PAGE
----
U.S. Senator Mary L. Landrieu, D-La., today said that the first-ever offshore renewable energy lease sale highlights the need for a fair revenue sharing partnership between offshore producing states and the federal government. Currently, states that produce offshore renewable energy will share in none of the royalties, rentals and bonus bids that are sent to the federal government. Sen. Landrieu's Fixing America's Inequities with Revenues (FAIR) Act will ensure all energy producing states receive a fair share of the revenues they help produce, regardless of the type of energy. The legislation will also gradually lift the current congressionally mandated $500 million annual cap on revenues kept by Gulf Coast producing states.
"The upcoming lease sale for offshore renewable energy is a stark reminder of an inequity that offshore producing states have been fighting for decades - while coastal states like Louisiana have shared in virtually none of the revenues from the energy we produce off our shores, states that produce energy on federal lands onshore receive 50 percent of these revenues. That is why I joined Senator Lisa Murkowski to introduce the FAIR Act, to allow coastal states to keep up to 37.5 percent of revenues for all offshore energy production, regardless of the type. States that produce renewable energy on federal lands within their borders would keep 50 percent of revenues, just like traditional energy," Sen Landrieu said.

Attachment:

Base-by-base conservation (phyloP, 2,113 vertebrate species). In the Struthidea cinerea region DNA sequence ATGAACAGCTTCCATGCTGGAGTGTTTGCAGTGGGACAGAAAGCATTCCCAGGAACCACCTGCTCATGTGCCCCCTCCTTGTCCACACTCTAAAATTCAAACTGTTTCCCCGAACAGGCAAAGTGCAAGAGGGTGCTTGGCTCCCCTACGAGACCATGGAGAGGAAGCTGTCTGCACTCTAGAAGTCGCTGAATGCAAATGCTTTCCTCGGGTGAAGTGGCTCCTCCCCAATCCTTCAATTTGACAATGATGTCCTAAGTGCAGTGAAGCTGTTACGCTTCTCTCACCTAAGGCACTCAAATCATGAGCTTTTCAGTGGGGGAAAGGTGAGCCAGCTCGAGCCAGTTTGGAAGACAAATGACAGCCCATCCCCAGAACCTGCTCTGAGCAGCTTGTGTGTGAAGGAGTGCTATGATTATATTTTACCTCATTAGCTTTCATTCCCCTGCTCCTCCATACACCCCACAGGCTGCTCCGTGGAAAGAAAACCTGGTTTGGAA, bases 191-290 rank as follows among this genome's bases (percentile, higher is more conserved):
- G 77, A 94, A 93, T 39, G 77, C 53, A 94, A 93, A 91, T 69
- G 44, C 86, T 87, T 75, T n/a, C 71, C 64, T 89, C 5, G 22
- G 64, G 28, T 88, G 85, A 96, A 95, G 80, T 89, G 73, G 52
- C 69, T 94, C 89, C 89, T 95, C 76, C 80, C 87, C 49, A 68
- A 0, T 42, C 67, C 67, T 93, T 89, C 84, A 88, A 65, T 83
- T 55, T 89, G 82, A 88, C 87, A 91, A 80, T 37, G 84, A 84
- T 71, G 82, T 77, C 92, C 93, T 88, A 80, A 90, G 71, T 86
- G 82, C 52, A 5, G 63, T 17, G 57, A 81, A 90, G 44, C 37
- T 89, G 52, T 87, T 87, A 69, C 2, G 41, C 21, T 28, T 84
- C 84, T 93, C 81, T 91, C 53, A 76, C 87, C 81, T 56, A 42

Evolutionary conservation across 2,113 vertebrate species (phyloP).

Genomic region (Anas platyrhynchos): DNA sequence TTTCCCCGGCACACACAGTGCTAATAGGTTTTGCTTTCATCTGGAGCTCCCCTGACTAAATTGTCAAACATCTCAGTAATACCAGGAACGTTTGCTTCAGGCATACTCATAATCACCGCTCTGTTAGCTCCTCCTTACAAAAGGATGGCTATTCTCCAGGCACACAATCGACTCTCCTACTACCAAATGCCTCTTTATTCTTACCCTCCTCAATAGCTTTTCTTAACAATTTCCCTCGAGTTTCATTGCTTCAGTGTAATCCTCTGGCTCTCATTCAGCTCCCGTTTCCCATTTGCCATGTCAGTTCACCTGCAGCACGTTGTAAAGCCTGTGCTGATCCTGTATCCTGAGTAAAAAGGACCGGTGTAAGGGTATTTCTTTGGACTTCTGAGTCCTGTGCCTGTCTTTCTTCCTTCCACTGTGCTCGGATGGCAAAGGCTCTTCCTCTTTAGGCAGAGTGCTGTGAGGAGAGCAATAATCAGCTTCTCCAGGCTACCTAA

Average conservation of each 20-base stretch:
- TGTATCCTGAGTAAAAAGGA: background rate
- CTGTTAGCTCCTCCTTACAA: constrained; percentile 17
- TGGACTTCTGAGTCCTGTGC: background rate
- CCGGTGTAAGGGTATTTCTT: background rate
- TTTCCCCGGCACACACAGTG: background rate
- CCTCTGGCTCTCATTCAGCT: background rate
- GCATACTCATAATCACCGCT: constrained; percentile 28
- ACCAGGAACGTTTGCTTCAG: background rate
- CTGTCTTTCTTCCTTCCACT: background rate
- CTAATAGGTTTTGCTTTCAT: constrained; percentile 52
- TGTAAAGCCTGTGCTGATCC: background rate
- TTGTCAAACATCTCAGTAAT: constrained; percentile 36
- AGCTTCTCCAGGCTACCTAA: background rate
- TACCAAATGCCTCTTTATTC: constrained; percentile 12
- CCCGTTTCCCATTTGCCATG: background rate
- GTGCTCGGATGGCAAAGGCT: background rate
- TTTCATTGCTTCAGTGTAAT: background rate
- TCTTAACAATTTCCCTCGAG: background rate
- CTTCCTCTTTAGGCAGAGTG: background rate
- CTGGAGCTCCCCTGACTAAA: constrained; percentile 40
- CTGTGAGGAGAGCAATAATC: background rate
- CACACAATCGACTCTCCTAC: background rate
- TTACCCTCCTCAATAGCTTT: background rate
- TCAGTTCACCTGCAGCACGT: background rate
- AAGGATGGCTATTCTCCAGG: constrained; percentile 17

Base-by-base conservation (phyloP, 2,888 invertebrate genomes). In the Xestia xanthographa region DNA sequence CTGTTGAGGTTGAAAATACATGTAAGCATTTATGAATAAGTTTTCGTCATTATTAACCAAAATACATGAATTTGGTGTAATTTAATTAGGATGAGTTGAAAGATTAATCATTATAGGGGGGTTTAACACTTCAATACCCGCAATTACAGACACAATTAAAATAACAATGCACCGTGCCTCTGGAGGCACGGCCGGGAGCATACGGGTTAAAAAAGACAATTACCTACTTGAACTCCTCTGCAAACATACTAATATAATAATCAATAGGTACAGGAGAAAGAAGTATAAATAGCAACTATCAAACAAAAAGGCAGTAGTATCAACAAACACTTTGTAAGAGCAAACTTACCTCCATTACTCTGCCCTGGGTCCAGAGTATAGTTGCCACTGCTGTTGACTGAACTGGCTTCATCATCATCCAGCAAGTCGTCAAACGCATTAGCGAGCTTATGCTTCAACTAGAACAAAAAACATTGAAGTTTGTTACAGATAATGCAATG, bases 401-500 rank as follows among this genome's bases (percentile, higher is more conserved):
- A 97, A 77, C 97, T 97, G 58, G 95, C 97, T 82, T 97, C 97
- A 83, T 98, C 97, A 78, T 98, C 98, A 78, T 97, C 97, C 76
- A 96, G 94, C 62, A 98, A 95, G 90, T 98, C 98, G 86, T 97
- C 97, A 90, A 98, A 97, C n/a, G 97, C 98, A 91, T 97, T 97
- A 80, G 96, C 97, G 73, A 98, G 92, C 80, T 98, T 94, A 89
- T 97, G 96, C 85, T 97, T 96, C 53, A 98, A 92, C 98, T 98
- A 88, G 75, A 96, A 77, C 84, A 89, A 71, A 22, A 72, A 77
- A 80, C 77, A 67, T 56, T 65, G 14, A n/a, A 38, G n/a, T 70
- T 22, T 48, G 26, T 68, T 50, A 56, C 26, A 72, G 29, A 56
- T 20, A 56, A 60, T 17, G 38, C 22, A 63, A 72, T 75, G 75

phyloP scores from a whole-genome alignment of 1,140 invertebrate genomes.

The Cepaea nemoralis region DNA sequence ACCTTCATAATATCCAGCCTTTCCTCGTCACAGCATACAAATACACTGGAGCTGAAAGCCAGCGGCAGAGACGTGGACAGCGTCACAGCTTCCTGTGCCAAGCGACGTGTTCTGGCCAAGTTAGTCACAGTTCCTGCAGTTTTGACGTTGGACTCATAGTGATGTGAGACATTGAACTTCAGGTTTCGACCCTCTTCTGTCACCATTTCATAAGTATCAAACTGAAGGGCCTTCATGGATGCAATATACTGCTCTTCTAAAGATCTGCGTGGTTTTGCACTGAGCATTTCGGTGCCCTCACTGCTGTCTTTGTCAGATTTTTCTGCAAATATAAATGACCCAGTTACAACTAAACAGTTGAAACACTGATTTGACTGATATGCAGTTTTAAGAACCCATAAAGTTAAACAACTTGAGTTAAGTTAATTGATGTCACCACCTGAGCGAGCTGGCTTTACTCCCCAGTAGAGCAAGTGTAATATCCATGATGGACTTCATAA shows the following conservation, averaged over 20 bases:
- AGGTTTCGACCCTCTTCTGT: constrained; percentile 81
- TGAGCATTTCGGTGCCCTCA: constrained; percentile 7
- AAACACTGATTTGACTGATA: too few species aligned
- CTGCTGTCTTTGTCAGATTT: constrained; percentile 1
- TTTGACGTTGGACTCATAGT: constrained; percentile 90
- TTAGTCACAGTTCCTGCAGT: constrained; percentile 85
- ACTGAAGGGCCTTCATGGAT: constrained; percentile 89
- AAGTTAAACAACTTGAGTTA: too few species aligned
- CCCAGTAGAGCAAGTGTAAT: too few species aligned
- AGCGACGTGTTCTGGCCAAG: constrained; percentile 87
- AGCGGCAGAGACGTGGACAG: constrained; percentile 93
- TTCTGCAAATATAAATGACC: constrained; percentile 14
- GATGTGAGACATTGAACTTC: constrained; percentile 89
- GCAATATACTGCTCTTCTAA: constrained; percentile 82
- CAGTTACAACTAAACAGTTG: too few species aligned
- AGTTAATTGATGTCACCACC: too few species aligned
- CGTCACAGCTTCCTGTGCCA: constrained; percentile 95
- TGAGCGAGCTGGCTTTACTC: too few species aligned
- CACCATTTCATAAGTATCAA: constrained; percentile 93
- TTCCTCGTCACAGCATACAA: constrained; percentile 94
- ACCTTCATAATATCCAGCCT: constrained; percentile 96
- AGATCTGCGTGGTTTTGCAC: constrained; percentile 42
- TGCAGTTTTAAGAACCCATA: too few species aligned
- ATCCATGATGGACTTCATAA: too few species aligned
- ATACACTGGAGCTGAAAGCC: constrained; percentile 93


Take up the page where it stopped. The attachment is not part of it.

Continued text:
"If the FAIR Act had been law before the last Central Gulf of Mexico lease sale, Louisiana would have received approximately $400 million. This money would have gone a long way towards restoring our coast and protecting our communities; instead we received nothing. I am working to ensure that no state faces this kind of blatant injustice at the hands of federal energy policy. This is about justice for the coast and jobs for America. I will continue to work with my colleagues to pass this important legislation."
The FAIR Act:
Strengthens the partnerships between federal and state governments: Coastal energy producing states that produce any form of energy in the Outer Continental Shelf, whether oil, gas, or renewable wind or wave energy, will keep up to 37.5 percent of all revenues produced from that offshore energy production
Treats onshore renewable energy production equally: States that produce renewable energy onshore (solar, wind, etc.) on federal lands within their borders will keep 50 percent of the revenues from energy production to match the 50 percent already shared from oil, gas and coal production.
Fixes inequity between coastal and interior energy producing states: Interior states currently keep 50 percent of the oil, natural gas and coal mineral payments (royalties, bonus and rentals) generated from energy production on federal lands within their states. However, coastal states keep virtually nothing. Alaska and the Atlantic Seaboard states have no partnership with the federal government to keep revenues generated from their offshore energy production that is produced for our nation.
Lifts cap on GOMESA states, accelerates payments: The cap mandated by the Gulf of Mexico Energy Security Act will be gradually lifted, and phase two of GOMESA will be accelerated to 2013.